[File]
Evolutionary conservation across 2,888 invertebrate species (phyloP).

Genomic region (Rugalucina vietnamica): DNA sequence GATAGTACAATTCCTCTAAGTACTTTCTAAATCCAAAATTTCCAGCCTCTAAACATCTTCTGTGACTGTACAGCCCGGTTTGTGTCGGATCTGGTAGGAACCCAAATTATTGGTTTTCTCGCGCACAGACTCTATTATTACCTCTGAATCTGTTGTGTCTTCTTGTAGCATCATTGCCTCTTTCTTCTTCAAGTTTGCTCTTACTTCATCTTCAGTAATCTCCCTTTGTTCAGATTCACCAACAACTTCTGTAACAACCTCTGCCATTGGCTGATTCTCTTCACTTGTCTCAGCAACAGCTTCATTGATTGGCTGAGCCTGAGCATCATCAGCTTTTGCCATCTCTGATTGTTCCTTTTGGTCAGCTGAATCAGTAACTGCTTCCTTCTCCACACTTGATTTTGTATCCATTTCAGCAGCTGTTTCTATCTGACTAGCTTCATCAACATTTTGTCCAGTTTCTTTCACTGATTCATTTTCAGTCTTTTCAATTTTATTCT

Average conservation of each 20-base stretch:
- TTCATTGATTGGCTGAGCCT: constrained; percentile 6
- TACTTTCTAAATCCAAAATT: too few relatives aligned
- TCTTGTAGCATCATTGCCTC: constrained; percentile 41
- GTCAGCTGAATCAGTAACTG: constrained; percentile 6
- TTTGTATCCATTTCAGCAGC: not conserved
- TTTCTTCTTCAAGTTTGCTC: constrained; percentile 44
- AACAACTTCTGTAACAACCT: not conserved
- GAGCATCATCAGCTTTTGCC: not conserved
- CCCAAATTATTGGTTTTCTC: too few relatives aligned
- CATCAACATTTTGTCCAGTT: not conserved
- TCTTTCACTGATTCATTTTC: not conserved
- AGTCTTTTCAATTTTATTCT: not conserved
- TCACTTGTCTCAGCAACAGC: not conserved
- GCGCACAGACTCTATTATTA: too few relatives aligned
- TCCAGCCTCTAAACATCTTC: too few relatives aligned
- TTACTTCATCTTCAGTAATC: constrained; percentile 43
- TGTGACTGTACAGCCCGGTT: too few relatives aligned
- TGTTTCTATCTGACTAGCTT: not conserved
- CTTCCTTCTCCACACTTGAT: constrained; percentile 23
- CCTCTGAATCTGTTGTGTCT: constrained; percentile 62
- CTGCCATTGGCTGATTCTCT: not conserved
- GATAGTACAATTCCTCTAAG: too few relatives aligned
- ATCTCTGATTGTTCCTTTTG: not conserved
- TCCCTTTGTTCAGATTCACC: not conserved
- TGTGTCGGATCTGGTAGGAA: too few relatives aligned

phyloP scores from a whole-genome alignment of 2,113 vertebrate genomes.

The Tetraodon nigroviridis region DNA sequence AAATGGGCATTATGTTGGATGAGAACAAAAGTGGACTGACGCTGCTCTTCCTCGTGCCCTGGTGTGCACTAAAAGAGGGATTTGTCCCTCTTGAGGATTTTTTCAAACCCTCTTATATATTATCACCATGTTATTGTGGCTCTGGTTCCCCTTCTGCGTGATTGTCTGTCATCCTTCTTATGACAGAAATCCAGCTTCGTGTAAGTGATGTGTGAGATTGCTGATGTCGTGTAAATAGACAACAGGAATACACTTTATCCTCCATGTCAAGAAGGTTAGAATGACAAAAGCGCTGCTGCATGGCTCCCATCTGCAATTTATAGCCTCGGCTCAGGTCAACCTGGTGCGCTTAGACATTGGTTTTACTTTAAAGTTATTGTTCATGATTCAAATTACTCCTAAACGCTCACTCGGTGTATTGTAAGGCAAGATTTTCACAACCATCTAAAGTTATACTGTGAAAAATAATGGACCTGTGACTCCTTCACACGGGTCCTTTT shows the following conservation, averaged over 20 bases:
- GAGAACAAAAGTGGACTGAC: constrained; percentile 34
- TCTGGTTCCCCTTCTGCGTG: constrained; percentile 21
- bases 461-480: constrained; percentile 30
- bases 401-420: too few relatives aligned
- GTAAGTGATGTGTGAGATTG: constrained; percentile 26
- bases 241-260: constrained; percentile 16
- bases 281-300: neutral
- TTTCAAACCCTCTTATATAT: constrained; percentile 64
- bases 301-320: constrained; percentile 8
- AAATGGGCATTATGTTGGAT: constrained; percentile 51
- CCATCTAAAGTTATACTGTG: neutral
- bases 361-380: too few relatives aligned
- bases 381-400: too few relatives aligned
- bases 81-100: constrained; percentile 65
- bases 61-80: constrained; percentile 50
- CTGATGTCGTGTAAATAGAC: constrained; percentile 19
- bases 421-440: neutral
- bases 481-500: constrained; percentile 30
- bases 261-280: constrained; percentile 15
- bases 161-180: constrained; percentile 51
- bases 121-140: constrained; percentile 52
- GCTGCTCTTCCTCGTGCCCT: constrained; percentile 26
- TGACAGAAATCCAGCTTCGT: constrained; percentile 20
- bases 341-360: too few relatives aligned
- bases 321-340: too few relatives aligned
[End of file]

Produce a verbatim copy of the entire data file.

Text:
Evolutionary conservation across 2,888 invertebrate species (phyloP).

Genomic region (Rugalucina vietnamica): DNA sequence GATAGTACAATTCCTCTAAGTACTTTCTAAATCCAAAATTTCCAGCCTCTAAACATCTTCTGTGACTGTACAGCCCGGTTTGTGTCGGATCTGGTAGGAACCCAAATTATTGGTTTTCTCGCGCACAGACTCTATTATTACCTCTGAATCTGTTGTGTCTTCTTGTAGCATCATTGCCTCTTTCTTCTTCAAGTTTGCTCTTACTTCATCTTCAGTAATCTCCCTTTGTTCAGATTCACCAACAACTTCTGTAACAACCTCTGCCATTGGCTGATTCTCTTCACTTGTCTCAGCAACAGCTTCATTGATTGGCTGAGCCTGAGCATCATCAGCTTTTGCCATCTCTGATTGTTCCTTTTGGTCAGCTGAATCAGTAACTGCTTCCTTCTCCACACTTGATTTTGTATCCATTTCAGCAGCTGTTTCTATCTGACTAGCTTCATCAACATTTTGTCCAGTTTCTTTCACTGATTCATTTTCAGTCTTTTCAATTTTATTCT

Average conservation of each 20-base stretch:
- TTCATTGATTGGCTGAGCCT: constrained; percentile 6
- TACTTTCTAAATCCAAAATT: too few relatives aligned
- TCTTGTAGCATCATTGCCTC: constrained; percentile 41
- GTCAGCTGAATCAGTAACTG: constrained; percentile 6
- TTTGTATCCATTTCAGCAGC: not conserved
- TTTCTTCTTCAAGTTTGCTC: constrained; percentile 44
- AACAACTTCTGTAACAACCT: not conserved
- GAGCATCATCAGCTTTTGCC: not conserved
- CCCAAATTATTGGTTTTCTC: too few relatives aligned
- CATCAACATTTTGTCCAGTT: not conserved
- TCTTTCACTGATTCATTTTC: not conserved
- AGTCTTTTCAATTTTATTCT: not conserved
- TCACTTGTCTCAGCAACAGC: not conserved
- GCGCACAGACTCTATTATTA: too few relatives aligned
- TCCAGCCTCTAAACATCTTC: too few relatives aligned
- TTACTTCATCTTCAGTAATC: constrained; percentile 43
- TGTGACTGTACAGCCCGGTT: too few relatives aligned
- TGTTTCTATCTGACTAGCTT: not conserved
- CTTCCTTCTCCACACTTGAT: constrained; percentile 23
- CCTCTGAATCTGTTGTGTCT: constrained; percentile 62
- CTGCCATTGGCTGATTCTCT: not conserved
- GATAGTACAATTCCTCTAAG: too few relatives aligned
- ATCTCTGATTGTTCCTTTTG: not conserved
- TCCCTTTGTTCAGATTCACC: not conserved
- TGTGTCGGATCTGGTAGGAA: too few relatives aligned

phyloP scores from a whole-genome alignment of 2,113 vertebrate genomes.

The Tetraodon nigroviridis region DNA sequence AAATGGGCATTATGTTGGATGAGAACAAAAGTGGACTGACGCTGCTCTTCCTCGTGCCCTGGTGTGCACTAAAAGAGGGATTTGTCCCTCTTGAGGATTTTTTCAAACCCTCTTATATATTATCACCATGTTATTGTGGCTCTGGTTCCCCTTCTGCGTGATTGTCTGTCATCCTTCTTATGACAGAAATCCAGCTTCGTGTAAGTGATGTGTGAGATTGCTGATGTCGTGTAAATAGACAACAGGAATACACTTTATCCTCCATGTCAAGAAGGTTAGAATGACAAAAGCGCTGCTGCATGGCTCCCATCTGCAATTTATAGCCTCGGCTCAGGTCAACCTGGTGCGCTTAGACATTGGTTTTACTTTAAAGTTATTGTTCATGATTCAAATTACTCCTAAACGCTCACTCGGTGTATTGTAAGGCAAGATTTTCACAACCATCTAAAGTTATACTGTGAAAAATAATGGACCTGTGACTCCTTCACACGGGTCCTTTT shows the following conservation, averaged over 20 bases:
- GAGAACAAAAGTGGACTGAC: constrained; percentile 34
- TCTGGTTCCCCTTCTGCGTG: constrained; percentile 21
- bases 461-480: constrained; percentile 30
- bases 401-420: too few relatives aligned
- GTAAGTGATGTGTGAGATTG: constrained; percentile 26
- bases 241-260: constrained; percentile 16
- bases 281-300: neutral
- TTTCAAACCCTCTTATATAT: constrained; percentile 64
- bases 301-320: constrained; percentile 8
- AAATGGGCATTATGTTGGAT: constrained; percentile 51
- CCATCTAAAGTTATACTGTG: neutral
- bases 361-380: too few relatives aligned
- bases 381-400: too few relatives aligned
- bases 81-100: constrained; percentile 65
- bases 61-80: constrained; percentile 50
- CTGATGTCGTGTAAATAGAC: constrained; percentile 19
- bases 421-440: neutral
- bases 481-500: constrained; percentile 30
- bases 261-280: constrained; percentile 15
- bases 161-180: constrained; percentile 51
- bases 121-140: constrained; percentile 52
- GCTGCTCTTCCTCGTGCCCT: constrained; percentile 26
- TGACAGAAATCCAGCTTCGT: constrained; percentile 20
- bases 341-360: too few relatives aligned
- bases 321-340: too few relatives aligned